Shia Cleric Grand Ayatollah Ali al-Sistani Symbol Of Iraqi National Unity: Senior Cleric

July 7, 2020

Grand Ayatollah Seyyed Mohammad Ali Alavi-Gorgani said on Monday that Iraq's most prominent Shia cleric Grand Ayatollah Ali al-Sistani is a symbol of Iraqi national unity.

Ayatollah Alavi-Gorgani issued a message condemning Saudi daily al-Sharq al-Awsat's insulting cartoon of Ayatollah Sistani, and emphasized that there is no doubt that the Shiite authority has always played an incomparable and unparalleled role in the fight against the global arrogance.

He added that Grand Ayatollah Ali al-Sistani influences people by his words and has become a symbol of Iraqi national unity and resistance against the plans of arrogant enemies by his spiritual power.

Saudi Arabia's Asharq Al-Awsat newspaper insulted Ayatollah Sistani in a cartoon that sparked a wave of anger and reactions against Saudi Arabia and its media among Iraqis.


Gaza-based Jaysh Al-Islam threatens Israel with jihad if sovereignty proceeds

July 6, 2020

The Gaza-based jihadi group Jaysh Al-Islam has released a video threatening Israel with a violent response if it declares sovereignty over parts of Judea and Samaria, according to a report shared exclusively with JNS on Monday by the Middle East Media Research Institute’s Jihad and Terrorism Threat Monitor.

According to the MEMRI JTTM report, the July 1 video titled “Evil Is the Morning of Those Who Were Warned” features a speaker identified as Abu Maslamah, who reads a message warning Israelis that they will face a violent response should they proceed with the annexation and urges Muslims to take action to prevent it.

Abu Maslamah is filmed against a background of images and footage of Jerusalem, including the Al-Aqsa Mosque and the Dome of the Rock.

His message begins with praise of Al-Aqsa in the Islamic tradition: “Allah tied the mention of Al-Aqsa Mosque to the Holy Mosque [in Mecca], to teach people that it is one of Islam’s most important ritual [sites], which it is forbidden to abandon, to give up or surrender.”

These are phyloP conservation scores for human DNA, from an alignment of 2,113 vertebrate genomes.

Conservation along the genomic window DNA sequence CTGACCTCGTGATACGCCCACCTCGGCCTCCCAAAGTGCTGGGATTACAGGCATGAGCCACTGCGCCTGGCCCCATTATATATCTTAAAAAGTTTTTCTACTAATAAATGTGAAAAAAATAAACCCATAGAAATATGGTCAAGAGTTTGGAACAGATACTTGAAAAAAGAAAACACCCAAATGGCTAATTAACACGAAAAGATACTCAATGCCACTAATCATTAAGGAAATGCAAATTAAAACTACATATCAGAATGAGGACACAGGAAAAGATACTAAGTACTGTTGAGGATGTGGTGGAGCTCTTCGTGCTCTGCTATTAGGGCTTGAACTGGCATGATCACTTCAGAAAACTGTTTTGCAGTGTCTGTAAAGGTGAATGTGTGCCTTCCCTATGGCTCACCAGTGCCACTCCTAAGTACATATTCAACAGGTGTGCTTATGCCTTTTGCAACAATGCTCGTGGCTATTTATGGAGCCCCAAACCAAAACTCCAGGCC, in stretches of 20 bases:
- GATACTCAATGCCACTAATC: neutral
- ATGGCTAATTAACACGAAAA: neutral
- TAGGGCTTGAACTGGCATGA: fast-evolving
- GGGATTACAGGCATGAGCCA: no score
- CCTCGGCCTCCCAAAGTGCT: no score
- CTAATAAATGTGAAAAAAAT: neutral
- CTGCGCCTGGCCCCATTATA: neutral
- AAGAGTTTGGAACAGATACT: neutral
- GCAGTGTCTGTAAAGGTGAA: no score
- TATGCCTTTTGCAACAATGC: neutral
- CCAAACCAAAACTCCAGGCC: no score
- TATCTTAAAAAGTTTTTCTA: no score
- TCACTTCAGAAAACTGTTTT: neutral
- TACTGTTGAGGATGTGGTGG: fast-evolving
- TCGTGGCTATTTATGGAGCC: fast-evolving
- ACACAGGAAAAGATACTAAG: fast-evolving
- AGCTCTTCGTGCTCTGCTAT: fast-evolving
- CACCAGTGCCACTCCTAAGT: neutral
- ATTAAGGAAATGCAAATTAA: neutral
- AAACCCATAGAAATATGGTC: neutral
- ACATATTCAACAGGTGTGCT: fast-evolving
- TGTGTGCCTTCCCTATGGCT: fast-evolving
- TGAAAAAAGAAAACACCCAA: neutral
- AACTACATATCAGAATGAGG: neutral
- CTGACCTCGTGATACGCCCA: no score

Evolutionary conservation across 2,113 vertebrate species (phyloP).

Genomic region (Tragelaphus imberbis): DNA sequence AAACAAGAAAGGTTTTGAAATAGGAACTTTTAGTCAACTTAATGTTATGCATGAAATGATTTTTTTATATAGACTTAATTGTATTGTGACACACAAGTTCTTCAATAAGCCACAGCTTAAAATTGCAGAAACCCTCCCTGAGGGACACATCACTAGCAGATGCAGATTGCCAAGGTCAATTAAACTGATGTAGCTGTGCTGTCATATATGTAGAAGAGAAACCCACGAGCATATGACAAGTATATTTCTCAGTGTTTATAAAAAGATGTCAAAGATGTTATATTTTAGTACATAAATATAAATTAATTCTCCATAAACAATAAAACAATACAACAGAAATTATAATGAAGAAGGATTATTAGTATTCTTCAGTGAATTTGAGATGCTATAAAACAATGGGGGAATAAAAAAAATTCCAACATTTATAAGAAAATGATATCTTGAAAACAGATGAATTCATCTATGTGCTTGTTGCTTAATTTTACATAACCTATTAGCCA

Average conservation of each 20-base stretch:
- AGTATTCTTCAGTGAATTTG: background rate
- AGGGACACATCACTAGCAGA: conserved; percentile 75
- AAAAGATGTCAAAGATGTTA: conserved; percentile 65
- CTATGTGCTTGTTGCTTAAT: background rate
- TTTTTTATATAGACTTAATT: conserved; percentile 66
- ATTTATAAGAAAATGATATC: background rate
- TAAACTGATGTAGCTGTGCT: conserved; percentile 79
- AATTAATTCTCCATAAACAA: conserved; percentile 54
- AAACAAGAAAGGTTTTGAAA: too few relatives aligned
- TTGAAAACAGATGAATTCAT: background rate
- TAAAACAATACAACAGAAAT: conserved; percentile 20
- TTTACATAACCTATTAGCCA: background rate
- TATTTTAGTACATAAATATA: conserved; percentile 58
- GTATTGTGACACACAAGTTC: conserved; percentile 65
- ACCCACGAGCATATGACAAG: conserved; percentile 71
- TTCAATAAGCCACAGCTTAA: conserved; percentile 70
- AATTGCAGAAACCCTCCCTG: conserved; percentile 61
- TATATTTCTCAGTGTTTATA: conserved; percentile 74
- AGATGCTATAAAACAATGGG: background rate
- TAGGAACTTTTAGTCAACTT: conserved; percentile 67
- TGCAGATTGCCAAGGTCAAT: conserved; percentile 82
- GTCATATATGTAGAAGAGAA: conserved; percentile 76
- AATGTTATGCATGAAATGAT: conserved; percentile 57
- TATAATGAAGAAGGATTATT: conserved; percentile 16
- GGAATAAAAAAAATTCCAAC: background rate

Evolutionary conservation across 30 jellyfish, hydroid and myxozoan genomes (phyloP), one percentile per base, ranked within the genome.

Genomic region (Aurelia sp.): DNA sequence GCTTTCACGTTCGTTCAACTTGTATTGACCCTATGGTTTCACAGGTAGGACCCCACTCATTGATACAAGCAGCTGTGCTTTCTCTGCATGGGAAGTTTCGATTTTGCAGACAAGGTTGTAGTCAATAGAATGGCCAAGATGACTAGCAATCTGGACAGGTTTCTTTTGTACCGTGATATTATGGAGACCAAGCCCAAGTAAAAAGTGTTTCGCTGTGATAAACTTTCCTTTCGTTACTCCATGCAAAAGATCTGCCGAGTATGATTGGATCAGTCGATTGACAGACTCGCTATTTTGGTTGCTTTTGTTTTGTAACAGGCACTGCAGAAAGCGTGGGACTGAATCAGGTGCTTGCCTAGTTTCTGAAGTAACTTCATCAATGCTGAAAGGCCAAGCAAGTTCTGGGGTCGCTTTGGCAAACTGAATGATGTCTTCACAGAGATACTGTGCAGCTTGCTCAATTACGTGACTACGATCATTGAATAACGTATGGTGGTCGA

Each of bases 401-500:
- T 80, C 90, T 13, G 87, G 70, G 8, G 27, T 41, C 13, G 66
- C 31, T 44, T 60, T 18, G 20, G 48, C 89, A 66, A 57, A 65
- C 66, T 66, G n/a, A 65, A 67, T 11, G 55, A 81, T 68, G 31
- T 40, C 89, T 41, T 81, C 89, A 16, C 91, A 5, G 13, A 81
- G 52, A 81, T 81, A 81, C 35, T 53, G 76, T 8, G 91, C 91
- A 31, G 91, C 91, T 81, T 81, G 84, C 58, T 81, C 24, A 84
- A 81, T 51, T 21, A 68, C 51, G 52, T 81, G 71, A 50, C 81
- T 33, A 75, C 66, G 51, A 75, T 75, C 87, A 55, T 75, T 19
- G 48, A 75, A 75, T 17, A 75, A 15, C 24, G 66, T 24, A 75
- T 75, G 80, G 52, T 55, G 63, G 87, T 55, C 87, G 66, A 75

Abu Maslamah accuses the “unbelievers” of having brought the Jews to Palestine in order to persecute Muslims, and allied openly and secretly against them while the Muslims sit silently and do nothing.

He continues: “Today, we see that the enemies plan to annex the Jordan Valley, not knowing that by this they are toppling themselves into the blazing fire.”

He also mentions the kidnapping of Israel Defense Forces’ soldier Gilad Shalit in 2006, in which Jaysh Al-Islam cooperated with Hamas, warning Israelis: “We bring them tidings of a day that is approaching, a day in which they won’t be benefited by repentance or admonishment. A day when the sound of rifles and weapons will rise, so come to jihad, come to the struggle. … We will turn every piece of land they have robbed into their graves.”

During the final minutes of the video, the screen behind the speaker features footage of a military exercise conducted several months ago by Jaysh Al-Islam just outside of Beit Lahia’s waste-water treatment plant, approximately two kilometers from the border with Israel.

A unit of militants can be seen storming a model IDF outpost and blowing up a model Israeli tank. The final moments of the video show the practice-firing of an ATGM.